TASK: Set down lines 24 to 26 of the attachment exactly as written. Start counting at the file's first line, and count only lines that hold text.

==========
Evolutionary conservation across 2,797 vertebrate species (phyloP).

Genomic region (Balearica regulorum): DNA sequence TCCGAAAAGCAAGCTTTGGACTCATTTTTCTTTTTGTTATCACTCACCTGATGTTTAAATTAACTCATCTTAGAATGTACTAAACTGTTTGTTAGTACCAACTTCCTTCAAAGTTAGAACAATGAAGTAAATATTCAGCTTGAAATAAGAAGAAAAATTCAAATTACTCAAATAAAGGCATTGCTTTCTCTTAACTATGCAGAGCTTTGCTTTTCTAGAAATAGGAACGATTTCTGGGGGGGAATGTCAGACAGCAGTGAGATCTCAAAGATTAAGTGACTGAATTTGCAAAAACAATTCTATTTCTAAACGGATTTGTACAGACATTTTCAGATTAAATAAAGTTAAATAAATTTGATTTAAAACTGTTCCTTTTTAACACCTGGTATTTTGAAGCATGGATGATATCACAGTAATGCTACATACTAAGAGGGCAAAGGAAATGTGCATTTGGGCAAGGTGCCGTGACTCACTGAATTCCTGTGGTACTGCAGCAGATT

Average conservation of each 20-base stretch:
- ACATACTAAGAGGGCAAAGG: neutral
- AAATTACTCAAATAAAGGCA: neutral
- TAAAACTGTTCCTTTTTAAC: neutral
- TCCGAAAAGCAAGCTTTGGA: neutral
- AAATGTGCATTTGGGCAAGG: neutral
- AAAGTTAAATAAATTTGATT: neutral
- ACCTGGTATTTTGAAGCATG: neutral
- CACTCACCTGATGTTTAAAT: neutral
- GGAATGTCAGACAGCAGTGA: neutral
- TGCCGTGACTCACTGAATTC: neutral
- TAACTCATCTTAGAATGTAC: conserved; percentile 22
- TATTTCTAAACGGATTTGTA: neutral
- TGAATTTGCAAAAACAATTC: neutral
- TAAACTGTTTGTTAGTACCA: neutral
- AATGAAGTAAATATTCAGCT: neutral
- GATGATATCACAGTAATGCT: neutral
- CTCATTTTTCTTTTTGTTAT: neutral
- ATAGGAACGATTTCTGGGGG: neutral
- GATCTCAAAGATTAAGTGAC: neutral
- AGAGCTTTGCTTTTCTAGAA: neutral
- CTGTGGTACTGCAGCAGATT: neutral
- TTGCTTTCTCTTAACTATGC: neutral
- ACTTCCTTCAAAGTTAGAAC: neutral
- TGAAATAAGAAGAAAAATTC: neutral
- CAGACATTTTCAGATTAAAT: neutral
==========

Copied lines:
- CTGTGGTACTGCAGCAGATT: neutral
- TTGCTTTCTCTTAACTATGC: neutral
- ACTTCCTTCAAAGTTAGAAC: neutral